Best Dose

Overall Zero Short Medium Long Delay interval

FIGURE 8.4 Upper panel: The nicotine-induced change in overall (all four delay intervals combined) DMTS performance by aged male (filled circles) and female (open circles) rhesus monkeys plotted as a function of dose during sessions initiated 10 min after nicotine injection (not depicted: data derived from sessions run on the day after nicotine injection). For males, there was a significant overall treatment (nicotine) effect, F(2,10) = 11.8, P=0.002), but there was no significant interaction between treatment and dose, F(6,29) = 0.55, P = 0.76. For females, there was no significant overall treatment effect, F(3,18) = 2.46, P = 0.096 and no significant interaction between treatment and drug, F(6,36) = 0.83, P = 0.55. Also, the male subjects exhibited a significantly greater response to nicotine than did the females, F(1,38) = 4.63, P = 0.0378. Lower panel: The nicotine-induced change in DMTS performance by aged male and female rhesus monkeys plotted as a function of delay interval. The data are presented as the average best dose for each group. The best dose was determined for each subject as that dose which provided the greatest overall response (all delays averaged) to nicotine. The data are derived from sessions initiated 10 min after nicotine injection (not depicted: data derived from sessions run on the day after nicotine injection). In males and females, nicotine improved task performance overall, F(2,10) = 12.8, P = 0.002, and F(2,12) = 10.7, P = 0.002, respectively, but there were no significant interactions between treatment effect and delay for either group (P>0.80).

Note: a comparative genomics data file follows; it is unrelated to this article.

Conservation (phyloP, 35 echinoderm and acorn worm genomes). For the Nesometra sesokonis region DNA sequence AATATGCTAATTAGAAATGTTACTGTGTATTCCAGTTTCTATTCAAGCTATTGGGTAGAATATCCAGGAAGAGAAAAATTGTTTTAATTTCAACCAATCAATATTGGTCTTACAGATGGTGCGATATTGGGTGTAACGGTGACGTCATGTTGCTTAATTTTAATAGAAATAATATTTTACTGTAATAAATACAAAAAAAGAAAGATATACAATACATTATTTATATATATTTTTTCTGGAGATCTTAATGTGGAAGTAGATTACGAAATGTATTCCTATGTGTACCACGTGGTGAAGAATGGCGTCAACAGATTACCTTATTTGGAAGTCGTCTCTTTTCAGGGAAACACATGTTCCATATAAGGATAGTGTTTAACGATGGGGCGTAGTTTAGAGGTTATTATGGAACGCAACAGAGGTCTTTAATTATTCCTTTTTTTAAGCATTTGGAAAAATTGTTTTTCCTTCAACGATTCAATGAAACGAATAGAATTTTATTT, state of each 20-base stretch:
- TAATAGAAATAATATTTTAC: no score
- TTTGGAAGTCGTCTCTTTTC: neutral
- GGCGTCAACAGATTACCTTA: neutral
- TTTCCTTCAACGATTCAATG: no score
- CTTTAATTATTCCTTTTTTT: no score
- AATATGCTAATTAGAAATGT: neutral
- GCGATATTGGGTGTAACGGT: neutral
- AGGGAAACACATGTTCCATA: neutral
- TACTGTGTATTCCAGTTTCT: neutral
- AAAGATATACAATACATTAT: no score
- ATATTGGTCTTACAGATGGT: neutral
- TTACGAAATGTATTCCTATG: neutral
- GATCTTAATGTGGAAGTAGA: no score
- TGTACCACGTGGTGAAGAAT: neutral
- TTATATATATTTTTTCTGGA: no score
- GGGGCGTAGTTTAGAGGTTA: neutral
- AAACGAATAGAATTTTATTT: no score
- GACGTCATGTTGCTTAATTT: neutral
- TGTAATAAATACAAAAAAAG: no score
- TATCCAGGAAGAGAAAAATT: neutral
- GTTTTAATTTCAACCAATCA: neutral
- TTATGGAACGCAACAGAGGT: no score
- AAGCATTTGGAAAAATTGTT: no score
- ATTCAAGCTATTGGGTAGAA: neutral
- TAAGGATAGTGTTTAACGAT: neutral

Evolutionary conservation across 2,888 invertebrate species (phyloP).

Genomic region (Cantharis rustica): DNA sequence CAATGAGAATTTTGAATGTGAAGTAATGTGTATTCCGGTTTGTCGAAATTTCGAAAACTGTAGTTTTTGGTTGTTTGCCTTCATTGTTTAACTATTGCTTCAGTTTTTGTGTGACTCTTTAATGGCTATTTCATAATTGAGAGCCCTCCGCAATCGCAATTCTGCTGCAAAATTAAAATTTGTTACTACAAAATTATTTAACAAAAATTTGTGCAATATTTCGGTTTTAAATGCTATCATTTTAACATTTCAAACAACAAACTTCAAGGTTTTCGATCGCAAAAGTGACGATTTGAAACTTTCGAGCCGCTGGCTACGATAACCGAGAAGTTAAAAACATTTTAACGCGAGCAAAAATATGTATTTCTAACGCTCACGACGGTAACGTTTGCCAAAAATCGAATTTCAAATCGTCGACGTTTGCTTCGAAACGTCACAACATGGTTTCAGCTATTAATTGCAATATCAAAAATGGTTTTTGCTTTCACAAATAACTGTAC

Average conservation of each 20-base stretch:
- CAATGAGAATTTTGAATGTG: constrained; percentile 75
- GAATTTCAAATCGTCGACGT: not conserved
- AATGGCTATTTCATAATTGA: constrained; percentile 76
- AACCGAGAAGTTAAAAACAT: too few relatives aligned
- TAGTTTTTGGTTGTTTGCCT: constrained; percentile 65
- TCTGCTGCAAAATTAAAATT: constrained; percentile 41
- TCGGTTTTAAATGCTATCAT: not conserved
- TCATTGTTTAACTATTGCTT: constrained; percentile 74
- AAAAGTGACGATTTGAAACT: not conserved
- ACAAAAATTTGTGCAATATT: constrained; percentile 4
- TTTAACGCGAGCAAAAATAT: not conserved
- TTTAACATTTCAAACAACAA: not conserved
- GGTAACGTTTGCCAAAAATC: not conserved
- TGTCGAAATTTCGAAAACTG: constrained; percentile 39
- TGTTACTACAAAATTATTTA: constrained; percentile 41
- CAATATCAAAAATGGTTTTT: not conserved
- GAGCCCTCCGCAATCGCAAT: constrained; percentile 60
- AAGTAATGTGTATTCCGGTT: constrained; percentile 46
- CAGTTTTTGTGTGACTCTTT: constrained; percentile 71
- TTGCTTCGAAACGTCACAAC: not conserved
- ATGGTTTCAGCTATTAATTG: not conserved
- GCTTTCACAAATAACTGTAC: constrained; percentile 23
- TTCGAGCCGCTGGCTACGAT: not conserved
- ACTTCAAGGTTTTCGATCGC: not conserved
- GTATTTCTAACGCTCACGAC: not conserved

Alternatively, the differential response to the cognitive enhancing properties to nicotine observed in females may suggest accelerated neural deterioration with developing loss of responsiveness to drug therapy.

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